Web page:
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Orientalism (1978)

by Edward W. Said

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5,659411,773 (3.91)97
More than three decades after its first publication, Edward Said's groundbreaking critique of the West's historical, cultural, and political perceptions of the East has become a modern classic. In this wide-ranging, intellectually vigorous study, Said traces the origins of "orientalism" to the centuries-long period during which Europe dominated the Middle and Near East and, from its position of power, defined "the orient" simply as "other than" the occident. This entrenched view continues to dominate western ideas and, because it does not allow the East to represent itself, prevents true understanding. Essential, and still eye-opening, Orientalism remains one of the most important books written about our divided world.… (more)
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English (31)  Swedish (4)  Spanish (2)  Dutch (2)  Norwegian (1)  All (1)  All languages (41)
Showing 1-5 of 31 (next | show all)
This book by Edward Said will open your eyes. I am unfamiliar with many of the authors he quotes. Yet, I could follow the argument. Most of us grew up accustomed to treating Western texts as gospel. These texts influenced generations of people from the Middle East to the Far East.
Reading this book, I realized the need to rethink my concepts and understanding of Western texts. It is difficult for a Westerner to write about 'The Orient.' It is difficult for us to write about 'The Occident.' We bring our prejudices to the table, something I did not fully realize until halfway through the book.
Read the book slowly: it demands patienc ( )
  RajivC | Dec 20, 2023 |
I'm not sure how this wordy book acquired such renown. It would probably be of interest to a college dean trying to design an Eastern or Near Eastern studies curriculum. Anyone else would want something more focused.

The word Orient has never had much specificity and remains vague despite Said's best efforts. Amazingly, he refers to "the Oriental Mind" as having properties, such as vagueness and lack of rigor. And yet much of our mathematics, science, and philosophy were developed in eastern lands. Go figure.

He also admits that the term Occidentalism would serve little function, since there's too much to encompass. Why wouldn't the same be true at this point with Orientalism? Eastern studies are doubtless much more developed now than they were in the late 1970's when Orientalism was first published. The book's relevance now seems questionable. ( )
  Cr00 | Apr 1, 2023 |
I'll come back to review this one another time. The following excerpt sums up the questions that Orientalism attempted to raise

"How does one represent other cultures? What is another culture? Is the notion of a distinct culture (or race, or religion, or civilization) a useful one, or does it always get involved either in self-congratulation (when one discusses one's own) or hostility and aggression (when one discusses the "other")?
Do cultural, religious, and racial differences matter more; than socio-economic categories, or politicohistorical ones? How do ideas acquire authority, "normality," and even the status of "natural" truth? What is the role of the intellectual? Is he there to validate the culture and state of which he is a part? What importance must he give to an independent critical consciousness, an oppositional critical consciousness?" ( )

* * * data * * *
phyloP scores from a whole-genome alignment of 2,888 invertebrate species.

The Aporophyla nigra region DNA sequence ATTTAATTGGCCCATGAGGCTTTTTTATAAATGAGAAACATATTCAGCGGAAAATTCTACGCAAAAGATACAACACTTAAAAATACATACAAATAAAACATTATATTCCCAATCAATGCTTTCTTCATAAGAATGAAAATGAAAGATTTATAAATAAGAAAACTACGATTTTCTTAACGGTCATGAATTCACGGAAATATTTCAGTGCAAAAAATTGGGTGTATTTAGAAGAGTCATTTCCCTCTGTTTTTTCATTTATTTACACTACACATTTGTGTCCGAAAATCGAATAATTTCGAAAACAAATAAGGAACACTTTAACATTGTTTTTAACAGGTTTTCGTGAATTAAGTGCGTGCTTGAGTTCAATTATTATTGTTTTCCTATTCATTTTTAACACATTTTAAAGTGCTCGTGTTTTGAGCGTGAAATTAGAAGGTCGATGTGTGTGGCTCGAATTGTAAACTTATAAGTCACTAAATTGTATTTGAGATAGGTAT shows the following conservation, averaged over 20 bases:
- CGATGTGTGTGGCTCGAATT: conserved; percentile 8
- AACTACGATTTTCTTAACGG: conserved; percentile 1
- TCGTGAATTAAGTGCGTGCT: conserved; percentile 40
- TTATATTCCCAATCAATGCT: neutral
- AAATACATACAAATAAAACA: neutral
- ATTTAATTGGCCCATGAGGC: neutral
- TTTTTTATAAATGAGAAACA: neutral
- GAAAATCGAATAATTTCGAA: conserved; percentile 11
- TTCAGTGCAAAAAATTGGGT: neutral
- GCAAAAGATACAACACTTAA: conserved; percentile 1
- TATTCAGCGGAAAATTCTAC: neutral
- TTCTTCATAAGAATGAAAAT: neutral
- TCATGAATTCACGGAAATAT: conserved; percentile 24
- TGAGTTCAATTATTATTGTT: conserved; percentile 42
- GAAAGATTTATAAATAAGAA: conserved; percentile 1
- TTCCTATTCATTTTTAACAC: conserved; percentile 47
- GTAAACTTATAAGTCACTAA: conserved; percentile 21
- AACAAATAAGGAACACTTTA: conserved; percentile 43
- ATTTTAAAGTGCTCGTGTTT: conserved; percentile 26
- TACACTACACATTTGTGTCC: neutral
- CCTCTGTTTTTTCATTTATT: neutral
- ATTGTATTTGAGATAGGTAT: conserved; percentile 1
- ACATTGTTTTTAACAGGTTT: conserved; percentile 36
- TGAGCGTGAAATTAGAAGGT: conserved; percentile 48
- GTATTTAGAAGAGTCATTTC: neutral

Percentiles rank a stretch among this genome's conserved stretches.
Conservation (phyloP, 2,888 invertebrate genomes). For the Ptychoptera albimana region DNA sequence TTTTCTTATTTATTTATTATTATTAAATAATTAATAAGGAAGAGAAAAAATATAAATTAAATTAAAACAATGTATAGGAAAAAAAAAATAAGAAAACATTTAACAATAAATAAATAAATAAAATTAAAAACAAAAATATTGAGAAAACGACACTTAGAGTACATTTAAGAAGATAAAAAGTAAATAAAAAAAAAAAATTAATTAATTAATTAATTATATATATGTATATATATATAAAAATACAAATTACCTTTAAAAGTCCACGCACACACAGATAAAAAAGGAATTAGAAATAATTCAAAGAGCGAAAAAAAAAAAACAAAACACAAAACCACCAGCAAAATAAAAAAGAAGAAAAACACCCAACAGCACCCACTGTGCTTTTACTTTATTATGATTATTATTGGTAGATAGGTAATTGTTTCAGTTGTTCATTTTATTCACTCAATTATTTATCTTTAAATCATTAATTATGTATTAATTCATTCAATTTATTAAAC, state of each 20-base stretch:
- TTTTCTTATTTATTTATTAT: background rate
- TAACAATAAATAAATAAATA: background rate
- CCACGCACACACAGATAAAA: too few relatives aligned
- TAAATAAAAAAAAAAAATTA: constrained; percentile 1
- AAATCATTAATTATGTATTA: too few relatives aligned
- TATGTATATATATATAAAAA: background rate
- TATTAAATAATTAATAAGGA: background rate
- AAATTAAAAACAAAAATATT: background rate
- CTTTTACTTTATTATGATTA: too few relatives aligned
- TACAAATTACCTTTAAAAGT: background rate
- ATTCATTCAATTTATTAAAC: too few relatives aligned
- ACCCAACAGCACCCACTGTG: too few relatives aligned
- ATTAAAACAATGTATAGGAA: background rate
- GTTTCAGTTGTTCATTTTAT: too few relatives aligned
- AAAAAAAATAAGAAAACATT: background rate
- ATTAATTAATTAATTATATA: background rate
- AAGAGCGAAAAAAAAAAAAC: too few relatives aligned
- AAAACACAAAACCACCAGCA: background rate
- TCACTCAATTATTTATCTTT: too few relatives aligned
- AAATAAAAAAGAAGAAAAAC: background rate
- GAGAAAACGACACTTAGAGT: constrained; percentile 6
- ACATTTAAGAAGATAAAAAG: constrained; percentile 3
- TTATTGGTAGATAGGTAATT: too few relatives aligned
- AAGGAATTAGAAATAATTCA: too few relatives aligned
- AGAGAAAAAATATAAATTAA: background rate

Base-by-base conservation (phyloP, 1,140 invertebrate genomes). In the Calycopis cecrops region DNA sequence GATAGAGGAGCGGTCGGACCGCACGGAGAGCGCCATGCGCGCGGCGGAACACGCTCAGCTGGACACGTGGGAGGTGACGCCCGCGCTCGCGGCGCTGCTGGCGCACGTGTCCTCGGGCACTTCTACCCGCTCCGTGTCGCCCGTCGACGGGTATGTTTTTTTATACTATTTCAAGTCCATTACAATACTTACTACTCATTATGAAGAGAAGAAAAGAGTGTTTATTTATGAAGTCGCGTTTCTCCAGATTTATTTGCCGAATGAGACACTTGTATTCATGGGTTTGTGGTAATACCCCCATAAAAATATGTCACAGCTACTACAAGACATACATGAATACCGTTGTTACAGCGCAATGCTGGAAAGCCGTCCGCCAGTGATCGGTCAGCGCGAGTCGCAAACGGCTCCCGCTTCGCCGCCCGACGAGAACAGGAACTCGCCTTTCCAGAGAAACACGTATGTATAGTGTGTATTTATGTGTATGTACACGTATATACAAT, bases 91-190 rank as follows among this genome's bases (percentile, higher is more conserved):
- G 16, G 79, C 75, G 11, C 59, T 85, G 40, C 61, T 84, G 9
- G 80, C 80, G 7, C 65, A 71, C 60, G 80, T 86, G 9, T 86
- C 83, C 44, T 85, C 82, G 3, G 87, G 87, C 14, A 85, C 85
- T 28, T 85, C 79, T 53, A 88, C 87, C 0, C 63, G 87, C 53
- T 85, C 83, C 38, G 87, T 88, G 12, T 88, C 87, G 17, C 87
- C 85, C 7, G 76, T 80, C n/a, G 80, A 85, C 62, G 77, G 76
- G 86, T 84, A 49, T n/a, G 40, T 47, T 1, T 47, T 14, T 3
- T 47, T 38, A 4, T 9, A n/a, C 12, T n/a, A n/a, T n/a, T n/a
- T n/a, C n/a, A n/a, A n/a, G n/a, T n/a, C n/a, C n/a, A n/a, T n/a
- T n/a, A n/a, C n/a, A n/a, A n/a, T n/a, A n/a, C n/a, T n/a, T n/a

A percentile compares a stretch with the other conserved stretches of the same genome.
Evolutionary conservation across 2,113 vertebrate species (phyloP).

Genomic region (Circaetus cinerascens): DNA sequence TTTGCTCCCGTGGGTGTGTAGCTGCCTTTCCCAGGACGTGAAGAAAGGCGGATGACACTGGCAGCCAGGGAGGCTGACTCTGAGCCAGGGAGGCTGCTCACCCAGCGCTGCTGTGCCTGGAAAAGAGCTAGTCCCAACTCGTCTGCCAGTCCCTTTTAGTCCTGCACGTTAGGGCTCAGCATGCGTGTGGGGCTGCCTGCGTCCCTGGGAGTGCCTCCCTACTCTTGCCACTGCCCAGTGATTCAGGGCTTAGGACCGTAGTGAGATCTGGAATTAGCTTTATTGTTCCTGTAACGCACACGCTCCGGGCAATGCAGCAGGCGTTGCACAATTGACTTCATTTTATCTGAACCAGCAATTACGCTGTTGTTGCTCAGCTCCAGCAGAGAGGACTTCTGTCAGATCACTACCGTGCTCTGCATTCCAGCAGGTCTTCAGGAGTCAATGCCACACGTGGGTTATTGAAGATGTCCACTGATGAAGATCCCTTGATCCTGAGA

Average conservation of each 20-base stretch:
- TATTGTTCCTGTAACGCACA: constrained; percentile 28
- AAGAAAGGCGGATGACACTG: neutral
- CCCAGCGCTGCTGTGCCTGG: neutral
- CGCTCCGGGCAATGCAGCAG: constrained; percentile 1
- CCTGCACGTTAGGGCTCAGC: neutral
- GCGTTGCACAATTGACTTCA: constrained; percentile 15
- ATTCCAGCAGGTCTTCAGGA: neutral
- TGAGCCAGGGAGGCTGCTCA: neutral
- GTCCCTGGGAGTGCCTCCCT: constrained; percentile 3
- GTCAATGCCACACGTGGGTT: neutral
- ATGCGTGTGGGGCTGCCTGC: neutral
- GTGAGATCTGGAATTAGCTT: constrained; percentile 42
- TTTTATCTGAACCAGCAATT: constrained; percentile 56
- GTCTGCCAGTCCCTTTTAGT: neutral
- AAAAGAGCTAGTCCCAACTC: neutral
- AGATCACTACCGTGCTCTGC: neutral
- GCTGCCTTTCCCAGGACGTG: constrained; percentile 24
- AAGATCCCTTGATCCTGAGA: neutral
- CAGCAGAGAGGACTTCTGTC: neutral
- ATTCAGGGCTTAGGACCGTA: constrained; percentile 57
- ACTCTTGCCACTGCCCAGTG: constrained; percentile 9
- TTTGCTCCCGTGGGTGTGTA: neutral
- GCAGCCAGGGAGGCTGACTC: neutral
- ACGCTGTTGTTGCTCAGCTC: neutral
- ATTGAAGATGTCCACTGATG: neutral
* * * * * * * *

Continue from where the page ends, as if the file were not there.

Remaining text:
meddz | Jun 11, 2021 |
Let me start off by saying that this is a vitally important book. This is not to say that I consistently enjoyed reading it, but that I understand the importance of the book to the world. I should have rated it higher if the review was related to the importance of the book to society. But instead, I rated it based on my experience of it. The book is insightful and hardhitting. It is rigorous and brilliant. It is not, however, accessible.

This book is for academics, and it is about the academy. It is assumed you know the names Flaubert, Renan, Dante, Schwab, Nerval, Goethe, etc, and can appreciate their works. The lessons are of course valid and extrapolatable to outside of the academy, however, the book relies fairly heavily on referencing these authors. This is of course natural. In addition to being a seminal work of postcolonialism, it is also a comparative literature book. The rating that I gave is due to my immense enjoyment of the former aspects and my ignorance of and indifference to the latter.

It is also assumed that you speak English (naturally) but also French and German. There are untranslated passages- sometimes mere sentences, sometimes several paragraphs- in the aforementioned languages. Had I read the book, rather than listened to it, I would have skipped over these sections. But since it was an audiobook, I just waited them out.

Orientalism is about how colonialism creates archetypes for entire swaths of unrelated peoples, and the political consequences of thinking this way. This has been done for hundreds of years, but it has much more dire political consequences in the age of unmanned Predator drones and resource wars. "This system now culminates in the very institutions of the state. To write about the Arab Oriental world, therefore is to write [...] with the unquestioned certainty of absolute truth backed by absolute force." Orientalism is an example of colonialist mindset. It "calls in question not only the possibility of nonpolitical scholarship, but also the advisability of too close a relationship between the scholar and the state."

The Arab Mind, Oriental despotism, Arabic sensuality, sloth, fatalism, cruelty, degradation and splendor, all of these are Orientalist myths that persist to this day, and shape how we have constructed this other, as a result of colonialism. Colonialism created a need to hate this enormous swath of humanity in order that they could be colonized without guilty conscience. In so doing, "Orientalism failed to identify with human experience, failed also to see it as human experience."

This colonialist mindset had incredibly serious consequences in shaping not only the attitude of the "West" towards the "East," but how the people who make up the "West" concieve themselves, and how they construct their own identities. "Debates today about Frenchness and Englishness in France and Britain respectively, or about Islam in countries like Egypt and Pakistan are part of the same interpretive process, which involves the identities of different others, whether they be outsiders and refugees or apostates and infidels. It should be obvious in all cases that these processes are not mental excersizes but urgent social contests, involving such concrete political issues as immigration laws, the legislation of personal condict, the constitution of orthodoxy, the legitimization of violence and/or insurrection, the character and content of education, and the direction of foreign policy, which very often has to do with the designation of official enemies. In short the construction of identity is bound up with the disposition of power and powerlessness in each society, and is therefore anything but mere academic wool-gathering."